Once- and future-Gov. Jerry Brown began his budget summit on Wednesday in Sacramento by saying he didn’t want to argue about how to fix the California budget crisis. He just wanted to get agreement on the facts.
That may have been too ambitious a goal. Speakers at the summit couldn’t even seem to agree on the exact size of the budget problem. Brown began by declaring that the state faced a budget deficit of $28 billion. But Brown himself later described the budget problem, over 18 months, as a $25 billion problem. At other points, the number $22 billion was used. (Brown also overstated the size of the California economy by $100 billion, but hey, that’s close enough for government work).
Nevertheless, the session was worthwhile and fascinating, at least if you care about the budget. Here are a few highlights:
- The best thing about the event was that it provided a real education for any Californian in how badly broken the process is. Brown’s central message was: the state’s fiscal distress is unprecedented, and there are no good ways to get out. Let’s hope that Brown repeats the events – with a little more focus and clearer explanations of the problems – around the state. The public knows precious little about how bad the budget is and the limited choices the state faces.
- Sacramento Showbiz is dead. The stage set-up was spare. The only thing in the background when Brown spoke was a black stage railing. The current governor of California would never appear in such a determinedly ugly setting.
- Only Darrell Steinberg, the top Democrat in the State Senate, gets it. Among the main speakers, only Steinberg argued for systemic reform to fix the broken budget system. Assembly Speaker John Perez and other Democrats mentioned spending cuts. Republican legislators in the audience talked about spending and the evils of taxes. Brown was somewhere in the middle. But Steinberg talked – too briefly – about changing the game. He’s right. And the difficulty of getting agreement on the budget is more proof that before the budget may be fixed, the state’s governing system – its elections, its legislature, its budget process and its initiative process – must be fixed.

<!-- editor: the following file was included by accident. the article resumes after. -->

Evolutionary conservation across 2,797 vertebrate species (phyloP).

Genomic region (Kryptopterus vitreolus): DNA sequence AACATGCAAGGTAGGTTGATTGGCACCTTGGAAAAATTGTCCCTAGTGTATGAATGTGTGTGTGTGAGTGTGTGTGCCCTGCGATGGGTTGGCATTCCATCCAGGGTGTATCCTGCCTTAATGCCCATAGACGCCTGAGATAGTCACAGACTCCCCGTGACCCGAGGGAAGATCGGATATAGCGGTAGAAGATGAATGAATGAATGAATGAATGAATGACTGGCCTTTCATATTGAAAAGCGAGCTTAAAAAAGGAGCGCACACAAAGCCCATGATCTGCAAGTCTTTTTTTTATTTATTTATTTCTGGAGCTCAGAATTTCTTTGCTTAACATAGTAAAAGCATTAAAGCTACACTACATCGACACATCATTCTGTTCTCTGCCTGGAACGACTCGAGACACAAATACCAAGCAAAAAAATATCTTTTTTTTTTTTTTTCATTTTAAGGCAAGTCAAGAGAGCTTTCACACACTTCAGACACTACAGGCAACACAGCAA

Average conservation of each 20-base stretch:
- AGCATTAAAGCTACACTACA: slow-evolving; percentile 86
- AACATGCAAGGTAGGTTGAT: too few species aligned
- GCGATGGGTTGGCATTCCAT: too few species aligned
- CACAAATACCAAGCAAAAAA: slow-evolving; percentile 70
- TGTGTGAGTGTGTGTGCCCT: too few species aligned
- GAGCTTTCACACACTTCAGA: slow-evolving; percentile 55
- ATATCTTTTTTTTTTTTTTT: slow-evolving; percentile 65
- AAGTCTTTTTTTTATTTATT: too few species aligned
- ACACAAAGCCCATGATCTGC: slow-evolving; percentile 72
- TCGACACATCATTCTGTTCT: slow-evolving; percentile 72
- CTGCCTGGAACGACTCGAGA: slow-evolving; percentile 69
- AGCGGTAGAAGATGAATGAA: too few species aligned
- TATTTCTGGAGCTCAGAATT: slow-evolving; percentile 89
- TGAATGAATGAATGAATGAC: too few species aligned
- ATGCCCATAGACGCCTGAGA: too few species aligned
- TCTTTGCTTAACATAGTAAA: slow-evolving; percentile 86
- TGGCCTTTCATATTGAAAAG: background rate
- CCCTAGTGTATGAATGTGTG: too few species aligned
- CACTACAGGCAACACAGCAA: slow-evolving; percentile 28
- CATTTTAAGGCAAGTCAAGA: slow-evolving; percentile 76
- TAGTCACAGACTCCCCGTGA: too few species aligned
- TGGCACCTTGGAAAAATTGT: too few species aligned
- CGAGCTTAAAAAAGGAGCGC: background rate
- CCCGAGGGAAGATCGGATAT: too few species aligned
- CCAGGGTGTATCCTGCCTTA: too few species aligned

- Republicans don’t like to talk about the deficit. At a budget summit, it was striking to watch the new Assembly Republican leader, Connie Conway, talk about everything but the budget itself. She talked about the economy and taxes over and over again.
- Mac Taylor and Bill Lockyer were so sober they could get work as funeral directors. Taylor, the state’s legislative analyst, delivered some of the most sobering news of the event, pointing out how the state’s failure to build budget reserves had left California in an especially weak position because of the recession. Lockyer, the state treasurer, noted that California is paying 1.1 percent more in interest when it borrows because of its low credit rating.
- Borrowing our way to budgets has to end. Debt service as a percentage of the general fund nearly doubled during the Schwarzenegger era (from roughly 3 to 6 percent). It could go above 10 percent in two years, Lockyer said. Brown tried to sound tough on borrowing, noting that it's not free.
- The schools are going to get whacked. The Prop 98 minimum-funding guarantee has declined by $9 billion over the past three years, participants said. And Mac Taylor said the terrible budget picture (pick your own number for its size, since everyone else did) for next year already assumes another $2 billion in cuts to schools.
- Maybe just maybe, there may be a “zone of agreement” (a Brown phrase) on local government reform. If Brown is going to build a consensus, the one glimmer of hope has to do with couching budget cutting in the language of local government reform. What would this look like? The event offered few clues. Where is Brown going with this? He didn’t say, but here’s my guess. He’s building a case for raising taxes for specific pieces of the budget – school funding for sure, and maybe to pay down debt. It wouldn’t be surprising if Gov. Brown were to call a special election sometime next year to have voters ratify ballot measures that would raise taxes specifically for pieces of the budget. If voters turn down the tax increases, then they’ll know exactly what cuts they’ll be seeing in the budget.